You are on page 1of 24

Applied Econometrics

William Greene
Department of Economics
Stern School of Business
Applied Econometrics
1. The Paradigm of Econometrics
Econometrics: Paradigm
Theoretical foundations
Microeconometrics and macroeconometrics
Behavioral modeling: Optimization, labor
supply, demand equations, etc.
Statistical foundations
Mathematical Elements
Model building the econometric model
Mathematical elements
The underlying truth is there one?
What is bias in model estimation?
Why Use This Framework?
Understanding covariation
Understanding the relationship:
Estimation of quantities of interest such as
elasticities
Prediction of the outcome of interest
Controlling future outcomes using knowledge of
relationships
Measurement as Observation

Population Measurement
Theory
Characteristics
Behavior Patterns
Choices
Inference

Population Measurement

Econometrics
Characteristics
Behavior Patterns
Choices
Model Building in Econometrics
Role of the assumptions
Sharpness of inferences
Parameterizing the model
Nonparametric analysis
Semiparametric analysis
Parametric analysis
Application: Is there a relationship between
investment and capital stock? (10 firms, 20
years)

Nonparametric Regression
Nonparametric Regression of Investment on Capital Stock
KC
5 0 0
1 0 0 0
1 5 0 0
2 0 0 0
0
5 0 0 1 0 0 0 1 5 0 0 2 0 0 0 2 5 0 0 0
I
n
v
s
t
m
n
t

What are the assumptions?
What are the conclusions?
E
E
(
=
(


=
= A A
A =
+
N
i=1 i i
N
i=1 i
i
0.2
Kernel Regression
w (z)y

F(z)=
w (z)
x -z 1
( ) K
.9 / N
(t) (t)[1 (t)]
exp(t)
(t)
1 exp(t)
i
w z
s
K
Semiparametric Regression
Investment
i,t
= a + b*Capital
i,t
+ u
i,t
Median[u
i,t
| Capital
i,t
] = 0

Least Absolute Deviations Regression of I on C
C
3 2 0
6 4 0
9 6 0
1 2 8 0
1 6 0 0
0
5 0 0 1 0 0 0 1 5 0 0 2 0 0 0 2 5 0 0 0
I I L AD
I
n
v
s
t
m
n
t

=

N
a,b i i
i 1
Least Absolute Deviations

F(x)=a+bx

a,b=ArgMin |y a-bx |
Parametric Regression
Investment
i,t
= a + b*Capital
i,t
+ u
i,t
u
i,t
| Capital
j,s
~ N[0,o
2
] for all i,j,s,t

Least Squares Regression of Investment on Capital
C
3 2 0
6 4 0
9 6 0
1 2 8 0
1 6 0 0
0
5 0 0 1 0 0 0 1 5 0 0 2 0 0 0 2 5 0 0 0
Re g re s s i o n l i n e i s I = 1 4 . 2 3 6 2 1 + . 4 7 7 2 2 C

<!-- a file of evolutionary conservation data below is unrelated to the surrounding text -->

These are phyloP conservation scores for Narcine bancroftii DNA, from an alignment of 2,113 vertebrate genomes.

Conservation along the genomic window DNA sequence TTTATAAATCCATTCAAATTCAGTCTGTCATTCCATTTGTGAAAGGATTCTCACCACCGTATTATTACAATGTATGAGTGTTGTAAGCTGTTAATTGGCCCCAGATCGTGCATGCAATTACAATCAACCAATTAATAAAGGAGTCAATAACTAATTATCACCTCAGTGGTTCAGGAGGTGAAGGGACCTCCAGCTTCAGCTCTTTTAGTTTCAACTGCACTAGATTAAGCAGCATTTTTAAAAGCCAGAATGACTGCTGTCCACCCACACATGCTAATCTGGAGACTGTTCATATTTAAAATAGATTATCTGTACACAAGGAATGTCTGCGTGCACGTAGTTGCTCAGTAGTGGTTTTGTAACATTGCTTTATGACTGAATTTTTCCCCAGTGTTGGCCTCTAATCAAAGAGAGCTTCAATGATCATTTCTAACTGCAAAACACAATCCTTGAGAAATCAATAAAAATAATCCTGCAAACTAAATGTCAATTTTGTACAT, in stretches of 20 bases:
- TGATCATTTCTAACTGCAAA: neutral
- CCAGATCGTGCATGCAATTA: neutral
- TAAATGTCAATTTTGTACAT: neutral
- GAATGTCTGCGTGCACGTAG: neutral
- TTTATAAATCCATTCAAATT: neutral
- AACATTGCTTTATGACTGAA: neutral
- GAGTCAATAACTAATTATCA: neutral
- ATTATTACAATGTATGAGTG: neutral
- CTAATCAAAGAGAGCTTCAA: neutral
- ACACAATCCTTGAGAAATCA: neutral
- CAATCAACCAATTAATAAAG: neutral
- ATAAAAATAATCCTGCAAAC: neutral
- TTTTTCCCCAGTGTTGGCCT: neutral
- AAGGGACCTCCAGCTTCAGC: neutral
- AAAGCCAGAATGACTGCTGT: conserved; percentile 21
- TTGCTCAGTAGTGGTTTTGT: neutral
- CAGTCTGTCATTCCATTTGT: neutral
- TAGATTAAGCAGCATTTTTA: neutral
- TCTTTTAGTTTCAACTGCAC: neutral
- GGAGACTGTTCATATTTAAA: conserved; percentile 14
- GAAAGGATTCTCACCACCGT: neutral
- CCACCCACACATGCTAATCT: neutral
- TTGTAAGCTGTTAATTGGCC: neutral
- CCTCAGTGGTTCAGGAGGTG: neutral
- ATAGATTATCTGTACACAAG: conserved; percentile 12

I
n
v
s
t
m
n
t

=

(
'
(
| | | | | |
(
( | | |
(
\ . \ . \ .


N
2
a,b i i
i 1
1
N N
i=1 i=1
i i i
Least Squares Regression

F(x)=a+bx

a,b=ArgMin (y a-bx )
1 1 1
= y
x x x
i
Estimation Platforms
The best use of a body of data
The accretion of knowledge
Model based
Kernels and smoothing methods (nonparametric)
Moments and quantiles (semiparametric)
Likelihood and M- estimators (parametric)
Methodology based (?)
Classical parametric and semiparametric
Bayesian strongly parametric

Classical Inference

Population Measurement

Econometrics
Characteristics
Behavior Patterns
Choices
Imprecise inference about
the entire population
sampling theory and
asymptotics
Bayesian Inference

Population Measurement

Econometrics
Characteristics
Behavior Patterns
Choices
Sharp, exact inference about
only the sample the posterior
density.
Empirical Research
Iterative search for information about the
structure
Specification searches
Stepwise modeling, data mining, etc.
Leamer on specification searching and significance
levels
Judge, et al. on sequential inference and pretesting
Hendry on the encompassing principle general to
specific
Classical estimation and inference
Data Structures
Observation mechanisms
Passive, nonexperimental
Active, experimental
The natural experiment
Data types
Cross section
Pure time series
Panel longitudinal data
Financial data
Econometric Models
Linear; static and dynamic
Discrete choice
Censoring and truncation
Structural models and demand systems
Estimation Methods and Applications
Least squares etc. OLS, GLS, LAD, quantile
Maximum likelihood
Formal ML
Maximum simulated likelihood
Robust and M- estimation
Instrumental variables and GMM
Bayesian estimation Markov Chain Monte
Carlo methods
Trends in Econometrics
Small structural models vs. large scale multiple equation
models
Parametric vs. non- and semiparametric methods
Robust methods GMM (paradigm shift?)
Unit roots, cointegration and macroeconometrics
Nonlinear modeling and the role of software
Behavioral and structural modeling vs. covariance
analysis pervasiveness of the econometrics paradigm
Course Objective

Develop the tools needed to read
about with understanding and to
do empirical research in
economics using the current
body of techniques.
Prerequisites
A previous course that used regression
Mathematical statistics
Matrix algebra

We will do some proofs and derivations
We will also examine empirical applications
The Course Outline
Topics
Sequence
Timing
No class on: Tuesday September 30
Thursday, October 9
Thursday, November 27
Readings
Main text: Greene, W., Econometric Analysis,
6
th
Edition, Prentice Hall, 2008.
A few articles
Notes on the course website:
http://www.stern.nyu.edu/~wgreene/Econometrics
/Econometrics.htm

Course Applications
Software
LIMDEP/NLOGIT provided, supported
SAS, Stata optional, your choice
Gauss, Matlab, others
Lab sessions: Fridays? To be determined
Problem sets
Software
Questions and review as requested
Term Paper Application (more details later)
Course Requirements
Problem sets: approximately 6 (15%)
Midterm, in class (30%)
Final exam (40%)
Term paper/project: Application of method(s)
developed in class to a live data set. (15%)
Enthusiasm